Churches not immune to cyber attacks

Sony Entertainment, Anthem and Home Depot have all been targets of cyber hackers who compromised the personal data of millions of customers. But in a digital world, cyber experts know it is not just the big companies that are at risk.

Nonprofits, small businesses and churches, in fact, may be more vulnerable because they are less likely to understand the threats they face and how to plan for their protection.
Photo illustration gloved hand stealing purse through screen

"Most people don't realize how easy it can be," says Jim Nitterauer, a member of Gulf Breeze UMC in the Alabama-West Florida Conference. He is senior systems administrator for AppRiver, a security solutions company headquartered in Gulf Breeze, near Pensacola. "It's something you continually have to put in front of people."

One of the most recent church-related attacks happened at First Presbyterian Church in Birmingham, Alabama. Hackers infected the church's computer system with CryptoLocker, a ransomware that locks files. The hackers demanded payment to release the files. In that case, church officials managed to solve the problem without paying up, according to media reports.

Statistics on cyber breaches at churches alone are hard to find, but U.S. Homeland Security Department data show about 5,500 reported cyber incidents in 2006. In 2012, the number of incidents had climbed to nearly 49,000.

Some businesses and state governments have reported much higher numbers.

For some churches, the issue comes down to a lack of money to hire a full-time information technology staff member. But there are resources.

Earlier this year, the nonprofit TechSoup announced a first-time partnership with Bitdefender to provide donated antivirus and security software to churches and religious organizations. It is one of several donation programs that TechSoup administers.

"Our mission is to serve other nonprofits," says Dan Webb, vice president of technology solutions and services at TechSoup.

The company also helps nonprofits, charities and libraries in need of donated or discounted security software.

"It's not used software. They get the licenses," Webb says. "The bottom line is that through the generosity of all our donor partners, I think, it's beautiful the way it works."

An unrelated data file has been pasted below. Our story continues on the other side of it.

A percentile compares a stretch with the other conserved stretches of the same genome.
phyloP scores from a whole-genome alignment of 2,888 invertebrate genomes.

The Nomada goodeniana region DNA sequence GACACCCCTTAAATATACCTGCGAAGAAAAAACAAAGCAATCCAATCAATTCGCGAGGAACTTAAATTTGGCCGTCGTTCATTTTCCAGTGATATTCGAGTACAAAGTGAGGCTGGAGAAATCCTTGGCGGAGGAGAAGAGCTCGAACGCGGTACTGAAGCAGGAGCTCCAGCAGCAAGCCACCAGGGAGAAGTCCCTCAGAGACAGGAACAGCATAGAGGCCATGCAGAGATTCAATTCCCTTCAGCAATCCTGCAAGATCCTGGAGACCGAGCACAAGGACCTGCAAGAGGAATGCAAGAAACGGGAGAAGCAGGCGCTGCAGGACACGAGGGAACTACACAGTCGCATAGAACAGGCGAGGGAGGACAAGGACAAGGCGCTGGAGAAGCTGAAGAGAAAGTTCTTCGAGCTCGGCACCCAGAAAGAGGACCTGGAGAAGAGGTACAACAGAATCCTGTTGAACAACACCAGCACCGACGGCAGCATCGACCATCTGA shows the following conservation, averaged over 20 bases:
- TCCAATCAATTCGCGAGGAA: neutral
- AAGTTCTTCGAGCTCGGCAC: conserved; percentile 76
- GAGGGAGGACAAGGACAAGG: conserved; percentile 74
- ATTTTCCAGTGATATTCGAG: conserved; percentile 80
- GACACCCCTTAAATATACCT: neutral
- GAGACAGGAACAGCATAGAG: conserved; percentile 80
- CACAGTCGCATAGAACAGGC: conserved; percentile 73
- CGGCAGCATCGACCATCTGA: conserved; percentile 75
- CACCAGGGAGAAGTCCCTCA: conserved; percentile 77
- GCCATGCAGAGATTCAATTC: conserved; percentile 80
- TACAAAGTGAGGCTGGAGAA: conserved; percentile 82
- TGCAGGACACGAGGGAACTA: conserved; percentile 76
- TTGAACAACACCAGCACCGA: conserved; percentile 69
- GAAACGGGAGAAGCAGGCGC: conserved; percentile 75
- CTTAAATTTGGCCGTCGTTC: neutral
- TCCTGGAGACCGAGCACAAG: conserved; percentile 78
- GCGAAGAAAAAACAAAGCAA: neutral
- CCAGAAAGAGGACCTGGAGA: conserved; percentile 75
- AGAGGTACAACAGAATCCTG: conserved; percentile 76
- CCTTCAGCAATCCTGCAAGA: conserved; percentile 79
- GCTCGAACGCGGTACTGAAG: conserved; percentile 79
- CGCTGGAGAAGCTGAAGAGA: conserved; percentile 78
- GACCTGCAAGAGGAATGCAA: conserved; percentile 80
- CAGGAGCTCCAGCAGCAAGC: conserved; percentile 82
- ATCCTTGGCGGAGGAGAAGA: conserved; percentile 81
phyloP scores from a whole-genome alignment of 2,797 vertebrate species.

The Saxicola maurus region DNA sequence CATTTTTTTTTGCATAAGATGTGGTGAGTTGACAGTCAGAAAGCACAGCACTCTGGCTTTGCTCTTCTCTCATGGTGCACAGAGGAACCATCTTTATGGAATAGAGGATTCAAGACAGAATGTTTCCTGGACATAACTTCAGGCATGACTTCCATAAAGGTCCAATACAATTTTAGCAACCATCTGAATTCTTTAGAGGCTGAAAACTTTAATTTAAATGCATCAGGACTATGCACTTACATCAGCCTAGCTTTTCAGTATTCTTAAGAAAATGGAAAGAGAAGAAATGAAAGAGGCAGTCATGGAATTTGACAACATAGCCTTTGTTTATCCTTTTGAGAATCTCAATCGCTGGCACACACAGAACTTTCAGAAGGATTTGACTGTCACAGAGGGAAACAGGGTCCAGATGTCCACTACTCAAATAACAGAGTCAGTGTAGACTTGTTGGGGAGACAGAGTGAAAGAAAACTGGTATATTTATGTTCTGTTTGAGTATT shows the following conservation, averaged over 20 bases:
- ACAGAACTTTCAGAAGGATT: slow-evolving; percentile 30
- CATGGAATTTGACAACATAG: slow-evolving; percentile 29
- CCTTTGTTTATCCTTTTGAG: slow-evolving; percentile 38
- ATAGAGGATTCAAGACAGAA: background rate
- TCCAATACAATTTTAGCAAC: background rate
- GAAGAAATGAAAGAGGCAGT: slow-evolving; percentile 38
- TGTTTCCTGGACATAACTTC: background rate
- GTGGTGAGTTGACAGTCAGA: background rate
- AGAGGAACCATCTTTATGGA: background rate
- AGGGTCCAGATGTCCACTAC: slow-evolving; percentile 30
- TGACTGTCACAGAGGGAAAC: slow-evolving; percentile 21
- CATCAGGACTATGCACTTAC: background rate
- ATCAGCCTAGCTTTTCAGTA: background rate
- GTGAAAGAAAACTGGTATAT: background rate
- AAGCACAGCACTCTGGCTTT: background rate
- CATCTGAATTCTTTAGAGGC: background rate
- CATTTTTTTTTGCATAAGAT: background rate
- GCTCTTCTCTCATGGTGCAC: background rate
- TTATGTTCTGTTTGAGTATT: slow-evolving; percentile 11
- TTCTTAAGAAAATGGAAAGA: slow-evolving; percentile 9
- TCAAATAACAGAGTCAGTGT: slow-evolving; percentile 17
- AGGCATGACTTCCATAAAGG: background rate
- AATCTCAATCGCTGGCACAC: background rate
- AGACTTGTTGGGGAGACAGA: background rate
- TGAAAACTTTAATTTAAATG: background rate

Companies that support donation programs through TechSoup include Microsoft, Adobe, Cisco, Intuit and Symantec. Since 2013, several companies have expanded eligibility rules for their donation programs. TechSoup officials say more than $37 million in technology products and services were donated to churches and religious nonprofits last year.

Nitterauer says it takes a multilayered approach and constant vigilance to lock out hackers and to get rid of them when their viruses and malicious software slip through.

"The largest churches, the ones with the biggest budgets, more likely they are going to be targets," Nitterauer says.

Learning a church's bank password, for instance, could be a key to opening checking accounts that contain thousands of dollars in church donations, as well as credit card information. "They know it could be a cash cow for sure."

But no church should think it is safe. Money and credit card data aren't always what hackers are after, Nitterauer says.

For instance, personal emails between a pastor and church member can be hacked, potentially revealing confidential or sensitive information that can harm reputations.

Vulnerable points are spam emails that when clicked open infect the computer.

A lot of churches are installing WiFi, which Nitterauer says can open a door to hackers who can "piggyback" on the wireless connection and install malicious codes or breach a computer's protective firewall to dig out personal information. Or church staff members may let in a virus when they use the church computer to check personal email.

Hackers send unsolicited emails, known as phishing, in hope that the recipient will open them. Google searches also can lead inadvertently to infected websites that may have seemingly innocent names but are phony sites intended to harm the searcher's computer.

Often churches are using computers that are 10 or 15 years old and no longer receive automatic software updates. Microsoft's Windows XP version is an example. But updates can be critical, Nitterauer says.

"People should be doing that on a regular basis," he says.

One of the biggest mistakes is failing to set policy on what an employee can and cannot do on the computer while at work, Nitterauer says.

"(Pastors) are busy doing other things," he says. "They don't put a priority on protecting information."

The antivirus programs that come prepackaged with some computers provide only limited protection. Nitterauer says many businesses are hiring cyber security experts who do "penetration screening" to test the existing firewalls and protections.

When vulnerabilities are found, then extra security measures can be taken.

Cyber attacks aren't always done remotely. Sometimes people, perhaps in the guise of a repairman, visit an office or church.

Nitterauer says they count on employees not questioning them and then proceed to install malware or hidden cameras.

"People just naturally want to trust anybody,” he says. “They have to be more prudent in thinking through the process."

In a rapidly evolving cyber world, education and awareness are essential if churches want to secure sensitive data.

"My guess is they don't have any choice but to get savvy," Nitterauer says. "But I don't know if they are."

Nitterauer recommends for newsletters about various cyber security issues. For tips specifically for churches, click here.

-- Kathy Steele is a freelance writer based in Tampa.

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